Jazz Monthly How about Chieli?
PA: Chieli Minucci on guitar from “Special EFX.” He’s a special guest on “Block Party” where he takes a real nice solo! We have Bill Heller who’s the keyboard player from The Rippingtonss on “Light As Air” – which he co-produced. We worked on that at his studio for a bit and finished it up here. Onaje Allan Gumbs on piano. He’s on “Send Down An Angel” and “Funk It Up.” He’s got quite a few releases of his own out. A very well known and wonderful jazz pianist. Schuyler Deale co-produced a bunch of the tracks. He’s also on bass. Lionel Cordew on drums. He’s on a lot of the tracks. He also plays drums for “Special EFX,” Jeff Lorber and Mike Stern. Vinny Conigliaro’s also playing drums. Vinny is a regular member of my band. Lionel also does some gigs with me, but Vinny’s been in the band for years…
Jazz Monthly: Your band is “Interplay”, right Paula?
PA: Yes. Darin Brown also on keyboards, is one of the regular members of my band as is Steve Briody on guitar who also has a few of his own releases out, and Roy DeJesus on bass. Lou Gimenez produced most of the record and also played guitar on the recording.
There are a few percussionists… Emedin Rivera, who also plays with “Special EFX,” Fred Walcott, you’ve got Dave Delhomme on keyboards – who also plays with Eric Clapton and Marcus Miller. John Deley on keyboards, who had been playing with Dido. He’s doing some Broadway now. Wonderful backup singers: Deanna Carroll and LaRita Gaskins. Baron Raymonde playing on “JB” with Greg Adams and me. Baron played Tenor and Bari on that cut… I think… that might be it. (Laughing) Naomion also sang backup with me on “Say It Baby.” She was the only person I was not able to get a picture of. It wasn’t very easy to get everybody’s picture for the CD cover. (Laughing).
Jazz Monthly: Yes, yes… our readers have to check out the back of it, because Paula’s surrounded by these virtuosos.
You know it’s funny, Paula, because in a fun way… we are having a good time here chatting and I’m almost putting you on the spot here. Doesn’t your heart always go out to the person winning the Grammy Award or the Academy Award? He or she is up there and they have to thank everybody, and you don’t want to leave anybody out! Right?
PA: All I can say about that is, you better have it written out on a piece of paper because I’m so sure that it is so shocking that everything goes out of your mind. (both laughing)
I don’t know how they can remember anything. I wouldn’t be lucid… I would just be speechless.
Jazz Monthly: Well, (to our readers) if Paula and I left anybody out, just go out and buy the CD and read it off the credits.
PA: It was wonderful to have all these people. It was just absolutely amazing. I love to have the pictures to look at and remember all the experiences of having these people guest on the record, and of course having my regular members play on it too. This really was a lot of fun!
Jazz Monthly: Now you said it took about four years in the making, and your fans… and I know there are many Paula Atherton fans that were waiting for this CD… but it’s well worth the wait. You know Paula, It takes so much thought… and I could image you tweaking it and deciding: “should we leave this in, should we leave that in.” Every little subtle nuance to the CD takes a lot of thought – and we’re not even talking about the actual performances themselves.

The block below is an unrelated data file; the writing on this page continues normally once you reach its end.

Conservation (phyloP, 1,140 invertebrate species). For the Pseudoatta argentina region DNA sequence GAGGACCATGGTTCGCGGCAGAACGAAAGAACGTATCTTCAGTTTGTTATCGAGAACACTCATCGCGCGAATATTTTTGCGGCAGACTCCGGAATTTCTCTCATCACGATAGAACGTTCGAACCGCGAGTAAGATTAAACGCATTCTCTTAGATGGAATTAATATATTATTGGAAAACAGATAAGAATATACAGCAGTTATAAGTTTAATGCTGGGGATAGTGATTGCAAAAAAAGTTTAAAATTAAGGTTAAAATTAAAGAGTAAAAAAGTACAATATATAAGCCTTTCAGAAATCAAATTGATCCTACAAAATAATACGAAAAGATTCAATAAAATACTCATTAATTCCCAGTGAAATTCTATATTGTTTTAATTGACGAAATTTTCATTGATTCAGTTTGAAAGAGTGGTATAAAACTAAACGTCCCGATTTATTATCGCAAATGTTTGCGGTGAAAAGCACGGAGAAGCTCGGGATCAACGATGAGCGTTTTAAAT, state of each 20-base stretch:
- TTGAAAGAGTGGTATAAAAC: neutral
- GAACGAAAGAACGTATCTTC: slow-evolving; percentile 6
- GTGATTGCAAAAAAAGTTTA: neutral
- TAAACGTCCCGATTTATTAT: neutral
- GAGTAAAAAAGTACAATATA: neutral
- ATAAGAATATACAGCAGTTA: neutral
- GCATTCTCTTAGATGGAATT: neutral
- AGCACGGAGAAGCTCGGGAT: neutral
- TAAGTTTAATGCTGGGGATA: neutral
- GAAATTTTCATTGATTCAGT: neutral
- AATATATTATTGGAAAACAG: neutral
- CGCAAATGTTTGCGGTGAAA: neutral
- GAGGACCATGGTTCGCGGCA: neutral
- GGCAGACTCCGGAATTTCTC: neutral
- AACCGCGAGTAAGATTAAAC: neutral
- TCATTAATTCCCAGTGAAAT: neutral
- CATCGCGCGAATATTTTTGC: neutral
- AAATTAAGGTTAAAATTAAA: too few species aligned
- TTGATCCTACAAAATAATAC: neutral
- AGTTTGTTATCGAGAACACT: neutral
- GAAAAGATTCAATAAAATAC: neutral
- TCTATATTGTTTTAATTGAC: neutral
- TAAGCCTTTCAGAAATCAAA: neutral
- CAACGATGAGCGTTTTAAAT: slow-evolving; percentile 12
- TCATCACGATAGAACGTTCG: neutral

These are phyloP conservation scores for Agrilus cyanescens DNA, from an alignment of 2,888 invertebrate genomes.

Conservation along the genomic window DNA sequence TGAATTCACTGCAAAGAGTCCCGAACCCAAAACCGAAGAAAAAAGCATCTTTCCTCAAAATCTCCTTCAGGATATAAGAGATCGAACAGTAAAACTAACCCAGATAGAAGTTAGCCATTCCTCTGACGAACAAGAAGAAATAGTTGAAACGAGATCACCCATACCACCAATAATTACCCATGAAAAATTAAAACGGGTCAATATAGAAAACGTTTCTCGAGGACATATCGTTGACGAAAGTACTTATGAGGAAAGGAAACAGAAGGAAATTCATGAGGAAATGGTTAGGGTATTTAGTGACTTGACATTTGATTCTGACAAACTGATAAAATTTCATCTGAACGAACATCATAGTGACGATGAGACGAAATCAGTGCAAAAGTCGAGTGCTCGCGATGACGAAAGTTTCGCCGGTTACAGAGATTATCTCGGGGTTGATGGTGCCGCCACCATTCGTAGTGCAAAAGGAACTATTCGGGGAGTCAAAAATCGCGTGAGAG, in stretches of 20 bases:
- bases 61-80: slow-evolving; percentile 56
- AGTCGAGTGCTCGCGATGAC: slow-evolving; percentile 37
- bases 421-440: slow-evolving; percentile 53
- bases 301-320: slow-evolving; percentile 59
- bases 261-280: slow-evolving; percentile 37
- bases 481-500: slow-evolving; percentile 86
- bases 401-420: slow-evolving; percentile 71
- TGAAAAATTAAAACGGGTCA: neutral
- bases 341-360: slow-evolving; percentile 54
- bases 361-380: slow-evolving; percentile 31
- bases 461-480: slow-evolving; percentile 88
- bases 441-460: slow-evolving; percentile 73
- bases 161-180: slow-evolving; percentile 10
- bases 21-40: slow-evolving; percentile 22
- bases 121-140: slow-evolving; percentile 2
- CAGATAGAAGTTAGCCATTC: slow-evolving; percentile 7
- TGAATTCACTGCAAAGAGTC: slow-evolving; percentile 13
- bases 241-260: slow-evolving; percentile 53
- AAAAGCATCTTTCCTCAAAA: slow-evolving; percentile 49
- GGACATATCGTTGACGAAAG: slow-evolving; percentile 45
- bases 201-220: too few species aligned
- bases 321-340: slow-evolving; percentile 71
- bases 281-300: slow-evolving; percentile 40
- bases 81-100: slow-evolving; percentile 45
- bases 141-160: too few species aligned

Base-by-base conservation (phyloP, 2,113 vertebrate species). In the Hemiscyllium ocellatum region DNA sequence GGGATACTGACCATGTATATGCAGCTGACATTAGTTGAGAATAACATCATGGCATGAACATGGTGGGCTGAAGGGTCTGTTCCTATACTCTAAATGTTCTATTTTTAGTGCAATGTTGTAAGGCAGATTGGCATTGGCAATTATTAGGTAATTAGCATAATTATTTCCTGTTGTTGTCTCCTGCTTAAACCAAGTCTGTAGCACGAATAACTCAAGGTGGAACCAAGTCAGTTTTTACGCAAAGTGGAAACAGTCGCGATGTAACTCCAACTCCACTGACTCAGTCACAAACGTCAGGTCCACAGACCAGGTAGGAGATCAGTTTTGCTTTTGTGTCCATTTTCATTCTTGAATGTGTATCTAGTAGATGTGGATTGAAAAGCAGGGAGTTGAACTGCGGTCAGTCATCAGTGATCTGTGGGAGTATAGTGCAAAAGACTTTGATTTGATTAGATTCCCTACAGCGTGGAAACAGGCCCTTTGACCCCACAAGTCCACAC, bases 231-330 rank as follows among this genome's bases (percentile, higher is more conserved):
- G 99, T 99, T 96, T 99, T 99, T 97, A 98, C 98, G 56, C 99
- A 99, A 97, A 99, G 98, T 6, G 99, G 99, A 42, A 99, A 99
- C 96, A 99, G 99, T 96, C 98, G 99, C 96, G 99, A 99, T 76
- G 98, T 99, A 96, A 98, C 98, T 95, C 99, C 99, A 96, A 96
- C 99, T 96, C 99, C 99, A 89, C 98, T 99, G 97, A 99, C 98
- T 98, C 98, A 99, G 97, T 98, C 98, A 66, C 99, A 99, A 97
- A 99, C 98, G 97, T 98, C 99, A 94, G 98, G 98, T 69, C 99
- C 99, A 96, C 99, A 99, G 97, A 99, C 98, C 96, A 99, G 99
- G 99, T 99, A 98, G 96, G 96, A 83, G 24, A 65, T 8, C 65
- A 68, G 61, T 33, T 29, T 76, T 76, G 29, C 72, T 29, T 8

PA: Not everything was written at the same time either. Probably the last few things that were written were “JB” and probably “Funk It Up.” And… how this whole project came together… if I may elaborate on it a little bit…
Jazz Monthly: Sure!
PA: People that had my first CD will notice that this is quite different…
Jazz Monthly: Your first CD was “Let Me Inside Your Love?”
PA: Yes, that’s right. It debuted on the Contemporary Jazz Charts in 04’…
Jazz Monthly: And received great reviews I might add…
PA: The way this particular CD came about… now with the concept in mind that I’m always writing and thinking about things, I had written “Whenever You Come Around” early on. I had an idea about the groove and what I wanted to do with it, and I brought it over to my friend Schuyler’s house – who co-produce a lot of the tracks and plays bass on here… and we were going to do a demo on it. We started to work on the groove and Schuyler said that it reminded him of Sly and the Family Stone. And after we got that track going, it kind of set the stage for the rest of the CD.
Jazz Monthly: Wow! Interesting. So in other words, that kind of laid the foundation and was the “entrée” so to speak to what you were trying to accomplish on this CD “Groove With Me.”
PA: Yeah… until I wrote and recorded “Whenever You Come Around” and listened I didn’t even realize what I was trying to accomplish. I just wrote that and I was like, “Oh… Yeah… this will be kind of cool to go in this Retro, Urban, Old School R&B direction, you know?
Jazz Monthly: Great point. Before we talk about the actual tracks themselves, I can tell that as a young performer, you had a veracious appetite to want to learn. I mean you studied with some incredible people here… your teachers alone! You studied with Bob Mintzer. And I guess our readers will know Bob Mintzer with the legendary bassist Jaco Pastorius and The Yellowjackets. You studied with Alto Saxophonist Lee Konitz, who was a driving force of the “cool jazz” school. He comes out of the Lenny Tristano School. Lee Konitz is still around, right? He’s still playing?
PA: He’s still going! Still amazing!